As touched upon in the roundup post I did about the Reviewing Translations panel at the Miami Book Fair International, there are a lot of issues involved when reviewing a translation. Especially related to the hows and whys of commenting on the quality of the translation.
To many, one of the big problems is the reviewer’s inability to read the book in the original. Instead he/she ends up commenting on the English only, complaining about it if it’s too odd (“stilted, awkward rendition”) or if it’s too smooth (“dumbed down for Americans”).
The ability to judge the quality of a translation is something I don’t really want to get into here. Or at least not now. (There’s a big philosophical divide when it comes to this topic, not only in terms of reviewing, but editing as well.)
Over the weekend though, a reader contacted me because she was upset by this post of Ben Ivry’s review of Sverre Lyngstad’s new translation of Knut Hamsun’s Growth of the Soil.
As I mentioned in the post, I haven’t had a chance to read the translation yet—though I really want to—but I did include Ben’s negative comments about the translation.
Personally, I thought his “evidence”—the use of the word “patten,” of “old people’s theriac,” etc.—was interesting, and a valid critique of the translation. (At least it’s clear he read the book and didn’t just use the jacket copy as his review . . .)
It’s only fair to point out some of the other reviews though, all of which are much more positive about the translation, such as the comment in the New Yorker that “Hamsun’s heroic translator, splendidly captures the author’s voice as he guides his large cast into the stresses of the modern age.”
And Julia Keller’s evaluation in the Chicago Tribune:
Thanks to the new translation by Sverre Lyngstad, Hamsun’s novel is a moving and lyrical reading experience, a poetical blend of old and new, of the lasting and the transitory, of the stillness at the world’s core.
Whether or not this is a good translation is still a matter of debate, and not really what I want to focus on. (I assume it’s pretty good with some word choices that some people might disagree with.)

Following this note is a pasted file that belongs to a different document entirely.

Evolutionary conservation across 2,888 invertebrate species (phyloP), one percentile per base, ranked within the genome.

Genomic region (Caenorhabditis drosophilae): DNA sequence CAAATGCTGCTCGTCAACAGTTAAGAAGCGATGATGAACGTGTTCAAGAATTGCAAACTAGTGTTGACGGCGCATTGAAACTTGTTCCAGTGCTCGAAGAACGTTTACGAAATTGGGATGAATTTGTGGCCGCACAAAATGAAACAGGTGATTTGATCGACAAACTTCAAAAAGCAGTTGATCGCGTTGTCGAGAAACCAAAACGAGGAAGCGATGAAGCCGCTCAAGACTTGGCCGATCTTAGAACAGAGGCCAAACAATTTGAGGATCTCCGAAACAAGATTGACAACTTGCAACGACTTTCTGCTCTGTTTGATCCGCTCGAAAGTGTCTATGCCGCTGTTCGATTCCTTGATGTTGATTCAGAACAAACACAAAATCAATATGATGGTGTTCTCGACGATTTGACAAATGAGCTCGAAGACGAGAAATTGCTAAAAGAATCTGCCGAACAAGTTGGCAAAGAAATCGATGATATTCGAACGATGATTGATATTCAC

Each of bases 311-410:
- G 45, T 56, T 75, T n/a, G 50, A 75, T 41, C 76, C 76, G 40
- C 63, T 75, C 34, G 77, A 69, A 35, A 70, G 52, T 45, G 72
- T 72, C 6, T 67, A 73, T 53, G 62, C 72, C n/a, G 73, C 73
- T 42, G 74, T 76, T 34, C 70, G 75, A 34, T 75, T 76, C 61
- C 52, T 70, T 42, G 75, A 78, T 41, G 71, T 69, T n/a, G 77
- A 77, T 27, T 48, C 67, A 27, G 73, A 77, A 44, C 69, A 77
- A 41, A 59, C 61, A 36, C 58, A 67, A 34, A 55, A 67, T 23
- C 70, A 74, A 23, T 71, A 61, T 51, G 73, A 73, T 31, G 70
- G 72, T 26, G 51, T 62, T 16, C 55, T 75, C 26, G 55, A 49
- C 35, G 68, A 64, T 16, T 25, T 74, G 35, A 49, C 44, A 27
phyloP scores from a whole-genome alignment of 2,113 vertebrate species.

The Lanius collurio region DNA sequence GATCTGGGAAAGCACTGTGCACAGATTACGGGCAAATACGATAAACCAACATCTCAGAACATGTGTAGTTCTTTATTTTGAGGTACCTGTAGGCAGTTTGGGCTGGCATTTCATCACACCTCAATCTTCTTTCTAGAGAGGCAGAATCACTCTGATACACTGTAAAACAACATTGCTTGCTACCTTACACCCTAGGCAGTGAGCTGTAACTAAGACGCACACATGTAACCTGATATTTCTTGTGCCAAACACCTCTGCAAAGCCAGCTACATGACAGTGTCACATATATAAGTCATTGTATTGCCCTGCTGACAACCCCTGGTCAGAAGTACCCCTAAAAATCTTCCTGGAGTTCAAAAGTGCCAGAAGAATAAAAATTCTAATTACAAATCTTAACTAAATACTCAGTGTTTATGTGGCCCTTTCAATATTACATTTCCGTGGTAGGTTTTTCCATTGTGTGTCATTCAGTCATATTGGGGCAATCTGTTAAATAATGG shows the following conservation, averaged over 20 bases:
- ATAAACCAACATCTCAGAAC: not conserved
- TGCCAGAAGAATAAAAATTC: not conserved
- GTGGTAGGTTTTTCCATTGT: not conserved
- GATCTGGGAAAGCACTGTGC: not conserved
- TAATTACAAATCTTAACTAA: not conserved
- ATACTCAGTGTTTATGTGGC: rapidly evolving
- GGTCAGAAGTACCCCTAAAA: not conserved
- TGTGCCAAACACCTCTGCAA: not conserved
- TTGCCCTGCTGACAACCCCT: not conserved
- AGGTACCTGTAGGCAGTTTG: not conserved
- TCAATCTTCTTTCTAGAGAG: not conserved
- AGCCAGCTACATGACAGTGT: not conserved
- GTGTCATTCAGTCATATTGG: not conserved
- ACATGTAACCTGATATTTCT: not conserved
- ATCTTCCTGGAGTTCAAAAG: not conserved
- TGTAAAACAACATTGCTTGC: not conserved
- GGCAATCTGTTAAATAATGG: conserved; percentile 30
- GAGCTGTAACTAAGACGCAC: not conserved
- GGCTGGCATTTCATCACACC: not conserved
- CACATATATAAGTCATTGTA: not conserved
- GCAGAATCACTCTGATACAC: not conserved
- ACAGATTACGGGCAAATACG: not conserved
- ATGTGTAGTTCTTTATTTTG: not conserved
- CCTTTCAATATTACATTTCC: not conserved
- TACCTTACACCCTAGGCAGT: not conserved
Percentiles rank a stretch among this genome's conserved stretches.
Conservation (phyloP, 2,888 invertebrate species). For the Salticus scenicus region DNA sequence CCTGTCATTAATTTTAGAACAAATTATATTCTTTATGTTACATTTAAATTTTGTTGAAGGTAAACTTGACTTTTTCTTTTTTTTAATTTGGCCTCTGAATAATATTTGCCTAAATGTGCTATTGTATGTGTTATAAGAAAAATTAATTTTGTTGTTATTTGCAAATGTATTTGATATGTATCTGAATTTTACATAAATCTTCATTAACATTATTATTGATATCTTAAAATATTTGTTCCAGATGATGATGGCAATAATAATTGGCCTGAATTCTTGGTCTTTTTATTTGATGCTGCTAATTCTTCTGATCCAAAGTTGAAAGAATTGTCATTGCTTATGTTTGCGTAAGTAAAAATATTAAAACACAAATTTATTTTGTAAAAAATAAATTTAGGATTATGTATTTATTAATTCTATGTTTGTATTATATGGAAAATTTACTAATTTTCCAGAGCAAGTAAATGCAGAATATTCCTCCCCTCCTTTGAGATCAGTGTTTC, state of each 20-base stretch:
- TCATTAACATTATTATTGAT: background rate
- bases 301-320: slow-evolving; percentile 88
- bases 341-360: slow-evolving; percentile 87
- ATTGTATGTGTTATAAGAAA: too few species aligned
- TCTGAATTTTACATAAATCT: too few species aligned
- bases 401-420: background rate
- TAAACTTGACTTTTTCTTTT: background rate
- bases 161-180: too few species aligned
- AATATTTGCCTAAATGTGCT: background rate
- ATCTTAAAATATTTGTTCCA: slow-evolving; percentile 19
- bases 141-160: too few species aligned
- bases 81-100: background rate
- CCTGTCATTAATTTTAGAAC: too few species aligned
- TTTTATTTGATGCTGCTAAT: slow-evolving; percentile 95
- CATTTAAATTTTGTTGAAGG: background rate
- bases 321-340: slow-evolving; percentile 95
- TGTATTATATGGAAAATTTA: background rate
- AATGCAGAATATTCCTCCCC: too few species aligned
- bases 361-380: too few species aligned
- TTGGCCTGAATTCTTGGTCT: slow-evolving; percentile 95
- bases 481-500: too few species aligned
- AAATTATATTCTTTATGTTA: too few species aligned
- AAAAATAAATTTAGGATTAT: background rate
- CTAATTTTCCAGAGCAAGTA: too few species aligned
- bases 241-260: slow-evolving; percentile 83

What’s important is that once again, these positive evaluations of the translation are only a few words long—“splendidly,” “moving and lyrical, a poetical blend”—yet as readers we put faith in the reviewer’s viewpoint, despite the fact that neither Keller nor the New Yorker reviewer probably read Norwegian.
I’m probably not the norm when it comes to this, but I like to read reviews that include information about the translation. I just think that if at all possible reviewers should implicitly or explicitly explain their evaluation criteria in their review, especially when talking about retranslations.
People still disagree about the best translation of The Master and Margarita, and it goes without stating that evaluating translations isn’t an objective science. But to make the conversation more interesting, to get people engaged with these books, and to give translators a bit more credit when it comes to evaluating the choices they made, I think it would be best to avoid one-adjective pronouncements, good or bad.
(And yes, I know that I’m totally guilty of this in the Three Percent reviews I write . . .)
Though far from the most convincing reason to read literature in translation, one common side effect is learning of another culture, of its history. Within that, and a stronger motivation to read, is the discovery of stories not possible within. . .
Despite cries that literature is dead, dying, and self-replicating in the worst way, once in a while a book comes along to remind readers that there’s still a lot of surprise to be found on the printed page. To be. . .
“I was small. And my village was small, I came to know that in time. But when I was small it was big for me, so big that when I had to cross it from one end to the other,. . .
A few weeks after moving into a farm house in the Welsh countryside, Emilie, an expatriate from the Netherlands, starts to think about her uncle. This uncle tried to drown himself in a pond in front of the hotel where. . .
Think back to the last adventure- or action-type book you read. Wasn’t it cool? Didn’t it make you want to do things, like learn to shoot a crossbow, hack complicated information systems, travel to strange worlds, take on knife-wielding thugs,. . .
In Aira’s Shantytown, while we’re inside the characters’ heads for a good portion of the story, the voice we read on the page is really that of Aira himself, as he works out the plot of the book he’s writing.. . .
Noir is not an easy genre to define—or if it once was, that was a long time ago, in a galaxy far, far away; as a quick guess, maybe Silver Lake, Los Angeles, 1935. When two books as different as. . .
Some time ago I read this phrase: “The page is the only place in the universe God left blank for me.”
Pedro Mairal’s short novel The Missing Year of Juan Salvatierra is more about these blank spaces than the usual full. . .
“What if even in the afterlife you have to know foreign languages? Since I have already suffered so much trying to speak Danish, make sure to assign me to the Polish zone . . .”
So reads a typical aphoristic “poem”. . .
If you somehow managed to overlook the 2012 translation of Andrés Neuman’s breathtaking Traveler of the Century (and woe betide all whom continue to do so), you now have two exceptional works of fiction from the young Argentine virtuoso demanding. . .